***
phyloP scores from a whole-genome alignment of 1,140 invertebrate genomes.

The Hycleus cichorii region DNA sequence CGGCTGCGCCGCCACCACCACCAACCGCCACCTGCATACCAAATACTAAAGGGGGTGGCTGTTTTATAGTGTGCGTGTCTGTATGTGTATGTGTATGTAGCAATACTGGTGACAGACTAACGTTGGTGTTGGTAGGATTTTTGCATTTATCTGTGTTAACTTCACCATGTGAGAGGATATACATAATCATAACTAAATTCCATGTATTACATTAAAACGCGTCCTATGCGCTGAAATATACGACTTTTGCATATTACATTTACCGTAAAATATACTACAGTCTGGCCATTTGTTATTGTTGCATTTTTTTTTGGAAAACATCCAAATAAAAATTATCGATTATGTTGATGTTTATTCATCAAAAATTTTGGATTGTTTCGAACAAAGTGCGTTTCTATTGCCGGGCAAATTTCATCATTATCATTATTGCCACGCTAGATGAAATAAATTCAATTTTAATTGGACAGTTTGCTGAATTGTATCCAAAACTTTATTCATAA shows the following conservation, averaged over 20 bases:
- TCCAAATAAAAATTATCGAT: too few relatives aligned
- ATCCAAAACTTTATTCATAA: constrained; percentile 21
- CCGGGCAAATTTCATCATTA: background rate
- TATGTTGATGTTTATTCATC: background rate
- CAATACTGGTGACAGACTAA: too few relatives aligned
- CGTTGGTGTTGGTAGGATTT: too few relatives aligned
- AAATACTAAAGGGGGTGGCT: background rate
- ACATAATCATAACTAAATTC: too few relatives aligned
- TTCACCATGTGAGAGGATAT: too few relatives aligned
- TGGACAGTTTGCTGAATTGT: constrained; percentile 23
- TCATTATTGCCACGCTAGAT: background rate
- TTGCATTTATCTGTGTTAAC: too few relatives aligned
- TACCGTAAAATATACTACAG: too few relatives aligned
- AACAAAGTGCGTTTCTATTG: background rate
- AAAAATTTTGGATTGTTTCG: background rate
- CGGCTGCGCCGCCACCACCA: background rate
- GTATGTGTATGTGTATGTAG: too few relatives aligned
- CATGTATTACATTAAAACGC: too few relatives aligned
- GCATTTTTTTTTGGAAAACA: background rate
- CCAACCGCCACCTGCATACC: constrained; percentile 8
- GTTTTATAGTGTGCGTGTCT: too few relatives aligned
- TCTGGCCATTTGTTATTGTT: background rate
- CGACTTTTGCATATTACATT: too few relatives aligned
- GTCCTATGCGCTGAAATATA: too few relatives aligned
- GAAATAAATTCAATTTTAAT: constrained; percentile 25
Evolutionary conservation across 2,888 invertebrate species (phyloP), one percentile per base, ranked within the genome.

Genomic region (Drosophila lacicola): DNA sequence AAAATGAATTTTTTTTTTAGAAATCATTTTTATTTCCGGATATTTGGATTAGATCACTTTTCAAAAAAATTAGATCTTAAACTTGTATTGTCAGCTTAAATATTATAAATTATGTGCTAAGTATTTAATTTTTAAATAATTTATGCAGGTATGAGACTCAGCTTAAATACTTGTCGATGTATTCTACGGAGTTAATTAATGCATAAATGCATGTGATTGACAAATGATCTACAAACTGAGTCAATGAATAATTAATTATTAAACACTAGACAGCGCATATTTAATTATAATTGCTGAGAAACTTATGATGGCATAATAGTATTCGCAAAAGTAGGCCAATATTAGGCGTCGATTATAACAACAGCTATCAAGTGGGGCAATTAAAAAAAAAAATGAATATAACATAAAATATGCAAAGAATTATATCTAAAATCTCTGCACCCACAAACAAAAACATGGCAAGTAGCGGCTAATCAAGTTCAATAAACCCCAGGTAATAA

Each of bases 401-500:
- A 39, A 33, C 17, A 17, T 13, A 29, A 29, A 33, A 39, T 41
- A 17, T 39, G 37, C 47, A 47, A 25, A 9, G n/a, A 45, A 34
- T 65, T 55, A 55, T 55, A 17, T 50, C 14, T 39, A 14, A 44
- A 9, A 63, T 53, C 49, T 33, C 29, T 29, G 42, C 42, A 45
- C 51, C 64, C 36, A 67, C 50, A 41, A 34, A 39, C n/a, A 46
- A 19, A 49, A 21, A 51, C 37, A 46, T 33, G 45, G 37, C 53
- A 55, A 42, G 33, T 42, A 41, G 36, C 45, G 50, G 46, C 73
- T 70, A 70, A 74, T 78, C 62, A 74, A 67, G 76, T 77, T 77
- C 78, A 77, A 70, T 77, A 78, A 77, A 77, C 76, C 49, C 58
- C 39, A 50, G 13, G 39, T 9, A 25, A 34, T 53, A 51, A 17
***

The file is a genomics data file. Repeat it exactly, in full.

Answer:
phyloP scores from a whole-genome alignment of 1,140 invertebrate genomes.

The Hycleus cichorii region DNA sequence CGGCTGCGCCGCCACCACCACCAACCGCCACCTGCATACCAAATACTAAAGGGGGTGGCTGTTTTATAGTGTGCGTGTCTGTATGTGTATGTGTATGTAGCAATACTGGTGACAGACTAACGTTGGTGTTGGTAGGATTTTTGCATTTATCTGTGTTAACTTCACCATGTGAGAGGATATACATAATCATAACTAAATTCCATGTATTACATTAAAACGCGTCCTATGCGCTGAAATATACGACTTTTGCATATTACATTTACCGTAAAATATACTACAGTCTGGCCATTTGTTATTGTTGCATTTTTTTTTGGAAAACATCCAAATAAAAATTATCGATTATGTTGATGTTTATTCATCAAAAATTTTGGATTGTTTCGAACAAAGTGCGTTTCTATTGCCGGGCAAATTTCATCATTATCATTATTGCCACGCTAGATGAAATAAATTCAATTTTAATTGGACAGTTTGCTGAATTGTATCCAAAACTTTATTCATAA shows the following conservation, averaged over 20 bases:
- TCCAAATAAAAATTATCGAT: too few relatives aligned
- ATCCAAAACTTTATTCATAA: constrained; percentile 21
- CCGGGCAAATTTCATCATTA: background rate
- TATGTTGATGTTTATTCATC: background rate
- CAATACTGGTGACAGACTAA: too few relatives aligned
- CGTTGGTGTTGGTAGGATTT: too few relatives aligned
- AAATACTAAAGGGGGTGGCT: background rate
- ACATAATCATAACTAAATTC: too few relatives aligned
- TTCACCATGTGAGAGGATAT: too few relatives aligned
- TGGACAGTTTGCTGAATTGT: constrained; percentile 23
- TCATTATTGCCACGCTAGAT: background rate
- TTGCATTTATCTGTGTTAAC: too few relatives aligned
- TACCGTAAAATATACTACAG: too few relatives aligned
- AACAAAGTGCGTTTCTATTG: background rate
- AAAAATTTTGGATTGTTTCG: background rate
- CGGCTGCGCCGCCACCACCA: background rate
- GTATGTGTATGTGTATGTAG: too few relatives aligned
- CATGTATTACATTAAAACGC: too few relatives aligned
- GCATTTTTTTTTGGAAAACA: background rate
- CCAACCGCCACCTGCATACC: constrained; percentile 8
- GTTTTATAGTGTGCGTGTCT: too few relatives aligned
- TCTGGCCATTTGTTATTGTT: background rate
- CGACTTTTGCATATTACATT: too few relatives aligned
- GTCCTATGCGCTGAAATATA: too few relatives aligned
- GAAATAAATTCAATTTTAAT: constrained; percentile 25
Evolutionary conservation across 2,888 invertebrate species (phyloP), one percentile per base, ranked within the genome.

Genomic region (Drosophila lacicola): DNA sequence AAAATGAATTTTTTTTTTAGAAATCATTTTTATTTCCGGATATTTGGATTAGATCACTTTTCAAAAAAATTAGATCTTAAACTTGTATTGTCAGCTTAAATATTATAAATTATGTGCTAAGTATTTAATTTTTAAATAATTTATGCAGGTATGAGACTCAGCTTAAATACTTGTCGATGTATTCTACGGAGTTAATTAATGCATAAATGCATGTGATTGACAAATGATCTACAAACTGAGTCAATGAATAATTAATTATTAAACACTAGACAGCGCATATTTAATTATAATTGCTGAGAAACTTATGATGGCATAATAGTATTCGCAAAAGTAGGCCAATATTAGGCGTCGATTATAACAACAGCTATCAAGTGGGGCAATTAAAAAAAAAAATGAATATAACATAAAATATGCAAAGAATTATATCTAAAATCTCTGCACCCACAAACAAAAACATGGCAAGTAGCGGCTAATCAAGTTCAATAAACCCCAGGTAATAA

Each of bases 401-500:
- A 39, A 33, C 17, A 17, T 13, A 29, A 29, A 33, A 39, T 41
- A 17, T 39, G 37, C 47, A 47, A 25, A 9, G n/a, A 45, A 34
- T 65, T 55, A 55, T 55, A 17, T 50, C 14, T 39, A 14, A 44
- A 9, A 63, T 53, C 49, T 33, C 29, T 29, G 42, C 42, A 45
- C 51, C 64, C 36, A 67, C 50, A 41, A 34, A 39, C n/a, A 46
- A 19, A 49, A 21, A 51, C 37, A 46, T 33, G 45, G 37, C 53
- A 55, A 42, G 33, T 42, A 41, G 36, C 45, G 50, G 46, C 73
- T 70, A 70, A 74, T 78, C 62, A 74, A 67, G 76, T 77, T 77
- C 78, A 77, A 70, T 77, A 78, A 77, A 77, C 76, C 49, C 58
- C 39, A 50, G 13, G 39, T 9, A 25, A 34, T 53, A 51, A 17